Understand the Heredity of Ovarian Cancer, And Its International Medical Guidelines

Epithelial Ovarian Cancer
Ovarian cancer is the sixth most common cancer among women in Hong Kong. 1 out of 94 women will develop ovarian cancer in their lifetime. As far as women’s diseases are concerned, the prevalence of ovarian cancer is not as high as that of breast cancer. However, symptoms of ovarian cancer are often overlooked or considered to be merely caused by other diseases, which is a potentially harmful assumption that must be addressed.

Heredity of Ovarian Cancer

The common pathogenic genes of ovarian cancer are BRCA1 and BRCA2, and about 10-15% of ovarian cancers are caused by genetic mutations. The presence of a genetic mutation related to ovarian cancer does not necessitate ovarian cancer. However, the lifetime risk of developing ovarian cancer for those with related genetic mutations is 50 times higher than those without, and there is a 50% chance of this genetic mutation being inherited by the next generation. Those tested with a high genetic risk of ovarian cancer should therefore start ovarian cancer screening tests as soon as possible and in more frequent intervals. This is such that ovarian cancer can be detected at an early stage of onset, which will increase effectiveness of treatment interventions.

Types of Ovarian Cancer

Ovarian cancer can be roughly divided into the following three categories.
Type Characteristics
Epithelial Ovarian Cancer Starts in the epithelial layer of the ovary and is the most common type of ovarian cancer, accounting for about 90% of all ovarian cancers
Germ Cell Ovarian Cancer Occurs in the cells in the ovary responsible for making eggs, and usually develops in women before the age of 30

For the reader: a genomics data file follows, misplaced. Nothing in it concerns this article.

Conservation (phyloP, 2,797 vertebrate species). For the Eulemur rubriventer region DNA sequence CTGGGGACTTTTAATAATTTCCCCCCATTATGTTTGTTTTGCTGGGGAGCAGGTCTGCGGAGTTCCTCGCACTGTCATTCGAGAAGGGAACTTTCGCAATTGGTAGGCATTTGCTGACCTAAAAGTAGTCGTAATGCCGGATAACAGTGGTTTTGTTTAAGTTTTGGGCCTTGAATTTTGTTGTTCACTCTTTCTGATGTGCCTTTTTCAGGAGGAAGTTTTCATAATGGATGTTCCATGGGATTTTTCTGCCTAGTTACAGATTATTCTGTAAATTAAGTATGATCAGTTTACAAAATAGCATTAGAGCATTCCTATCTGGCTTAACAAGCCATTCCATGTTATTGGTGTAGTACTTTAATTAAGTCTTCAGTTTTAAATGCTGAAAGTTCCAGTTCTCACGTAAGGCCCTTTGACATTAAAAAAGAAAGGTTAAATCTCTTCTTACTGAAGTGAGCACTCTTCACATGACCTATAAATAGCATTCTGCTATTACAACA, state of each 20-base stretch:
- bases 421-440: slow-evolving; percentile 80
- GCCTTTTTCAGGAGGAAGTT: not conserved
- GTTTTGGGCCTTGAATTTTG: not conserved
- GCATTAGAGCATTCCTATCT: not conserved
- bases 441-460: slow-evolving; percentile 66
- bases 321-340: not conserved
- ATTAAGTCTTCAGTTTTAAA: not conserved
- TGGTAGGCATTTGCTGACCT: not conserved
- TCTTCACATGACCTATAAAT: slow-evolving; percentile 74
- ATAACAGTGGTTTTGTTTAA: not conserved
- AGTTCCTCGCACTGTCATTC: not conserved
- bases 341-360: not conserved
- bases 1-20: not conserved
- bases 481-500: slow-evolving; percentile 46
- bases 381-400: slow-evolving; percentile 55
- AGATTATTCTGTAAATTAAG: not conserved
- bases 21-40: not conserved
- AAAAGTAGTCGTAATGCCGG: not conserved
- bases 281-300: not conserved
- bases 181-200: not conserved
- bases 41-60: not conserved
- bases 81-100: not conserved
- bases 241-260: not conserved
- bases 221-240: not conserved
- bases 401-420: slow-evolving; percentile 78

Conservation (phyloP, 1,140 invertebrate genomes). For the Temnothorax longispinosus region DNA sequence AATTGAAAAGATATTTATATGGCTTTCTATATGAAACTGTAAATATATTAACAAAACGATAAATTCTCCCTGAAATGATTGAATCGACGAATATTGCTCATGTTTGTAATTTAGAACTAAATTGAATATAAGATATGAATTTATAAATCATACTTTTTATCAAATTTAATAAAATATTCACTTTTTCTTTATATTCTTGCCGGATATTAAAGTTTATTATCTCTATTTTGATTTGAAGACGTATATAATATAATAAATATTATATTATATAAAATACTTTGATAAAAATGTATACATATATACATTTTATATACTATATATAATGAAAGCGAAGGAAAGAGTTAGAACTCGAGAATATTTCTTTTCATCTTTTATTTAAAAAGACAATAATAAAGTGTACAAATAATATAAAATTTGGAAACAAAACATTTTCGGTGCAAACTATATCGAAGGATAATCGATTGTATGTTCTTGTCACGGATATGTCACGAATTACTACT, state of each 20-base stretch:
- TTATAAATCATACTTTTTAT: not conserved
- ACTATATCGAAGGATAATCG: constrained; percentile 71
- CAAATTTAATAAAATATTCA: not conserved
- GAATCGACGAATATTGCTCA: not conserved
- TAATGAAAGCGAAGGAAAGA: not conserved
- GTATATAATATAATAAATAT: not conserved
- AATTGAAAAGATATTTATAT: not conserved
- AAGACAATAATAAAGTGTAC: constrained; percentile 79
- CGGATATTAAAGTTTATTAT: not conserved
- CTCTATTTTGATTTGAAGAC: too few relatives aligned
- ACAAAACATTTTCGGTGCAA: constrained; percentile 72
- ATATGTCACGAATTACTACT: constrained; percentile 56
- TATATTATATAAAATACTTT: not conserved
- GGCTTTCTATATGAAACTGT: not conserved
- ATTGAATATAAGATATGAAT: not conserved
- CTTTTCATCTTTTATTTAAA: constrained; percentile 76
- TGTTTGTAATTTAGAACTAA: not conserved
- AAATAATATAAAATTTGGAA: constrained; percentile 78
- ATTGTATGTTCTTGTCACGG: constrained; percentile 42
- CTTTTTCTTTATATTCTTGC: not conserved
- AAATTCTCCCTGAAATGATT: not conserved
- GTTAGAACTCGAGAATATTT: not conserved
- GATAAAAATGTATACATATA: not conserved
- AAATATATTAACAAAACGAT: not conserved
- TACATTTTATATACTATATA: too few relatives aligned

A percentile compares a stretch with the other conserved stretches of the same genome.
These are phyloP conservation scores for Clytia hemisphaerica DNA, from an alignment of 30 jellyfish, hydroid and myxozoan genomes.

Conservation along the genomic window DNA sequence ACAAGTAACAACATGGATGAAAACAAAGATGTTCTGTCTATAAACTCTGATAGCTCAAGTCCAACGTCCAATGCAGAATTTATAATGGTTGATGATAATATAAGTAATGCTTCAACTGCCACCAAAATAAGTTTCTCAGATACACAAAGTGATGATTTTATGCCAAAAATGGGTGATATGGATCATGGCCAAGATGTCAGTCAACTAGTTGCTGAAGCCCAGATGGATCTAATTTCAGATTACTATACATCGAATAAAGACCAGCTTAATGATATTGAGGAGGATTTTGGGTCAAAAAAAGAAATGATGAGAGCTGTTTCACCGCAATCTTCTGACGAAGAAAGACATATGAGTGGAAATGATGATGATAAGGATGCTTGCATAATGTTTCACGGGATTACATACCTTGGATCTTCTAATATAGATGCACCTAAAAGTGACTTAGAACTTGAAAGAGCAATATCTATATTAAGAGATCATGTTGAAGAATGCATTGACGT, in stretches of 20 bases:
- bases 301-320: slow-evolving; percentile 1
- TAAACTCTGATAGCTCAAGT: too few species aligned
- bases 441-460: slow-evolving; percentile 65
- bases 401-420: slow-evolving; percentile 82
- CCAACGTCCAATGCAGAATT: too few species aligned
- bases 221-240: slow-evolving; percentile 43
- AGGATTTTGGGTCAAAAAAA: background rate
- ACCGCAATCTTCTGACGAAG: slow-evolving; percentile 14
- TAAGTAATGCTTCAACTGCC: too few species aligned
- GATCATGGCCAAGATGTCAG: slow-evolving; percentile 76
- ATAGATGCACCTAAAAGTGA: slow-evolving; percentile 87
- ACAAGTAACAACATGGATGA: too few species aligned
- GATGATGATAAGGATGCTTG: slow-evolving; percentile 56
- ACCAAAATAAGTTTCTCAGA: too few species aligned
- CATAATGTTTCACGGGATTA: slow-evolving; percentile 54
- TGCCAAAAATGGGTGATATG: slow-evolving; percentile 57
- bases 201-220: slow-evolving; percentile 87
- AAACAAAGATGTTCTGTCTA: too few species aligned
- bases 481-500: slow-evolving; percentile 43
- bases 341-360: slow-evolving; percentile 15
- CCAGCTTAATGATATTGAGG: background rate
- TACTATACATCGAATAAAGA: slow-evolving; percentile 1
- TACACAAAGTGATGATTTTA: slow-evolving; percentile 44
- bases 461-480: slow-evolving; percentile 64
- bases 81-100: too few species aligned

Sex-cord Stromal Cancer Appears in cells responsible for the production of oestrogen and progesterone; it is a rare type of ovarian cancer which can develop in women of any age

Under What Circumstances Should Genetic Testing for Hereditary Ovarian Cancer Be Taken?

According to expert recommendations from the National Comprehensive Cancer Network (NCCN), if any of the following conditions are met, genetic testing for ovarian cancer is recommended for further risk assessment:

  • Individual from a family with a known BRCA1/2 pathogenic/likely pathogenic variant, including such variants found on research testing;
  • Personal history of breast cancer plus one or more of the following:
    • Diagnosed at younger than or equal to 45 years of age
    • Diagnosed at 46-50 years of age with:
      • An additional breast cancer primary at any age
      • More than or equal to one close blood relative with breast cancer at any age
      • More than or equal to one close blood relative with high-grade (Gleason score above 7) prostate cancer
      • An unknown or limited family history
    • Diagnosed at younger than or equal to 60 years of age with:
      • Triple-negative breast cancer
    • Diagnosed at any age with:
      • More than or equal to one close blood relative with:
        • Breast cancer diagnosed at younger than or equal to 50 years old; or
        • Ovarian carcinoma; or
        • Male breast cancer; or
        • Metastatic prostate cancer; or
        • Pancreatic cancer
      • More than or equal to 2 additional diagnoses of breast cancer at any age in patient and/or in close blood relatives
      • Ashkenazi Jewish ancestry
  • Personal history of ovarian carcinoma
  • Personal history of male breast cancer
  • Personal history of pancreatic cancer
  • Personal history of metastatic prostate cancer
  • Personal history of high-grade prostate cancer (Gleason score over 7) at any age with:
    • More than or equal to one close blood relative with ovarian carcinoma, pancreatic cancer, or metastatic prostate cancer at any age or breast cancer at younger than 50 years of age; or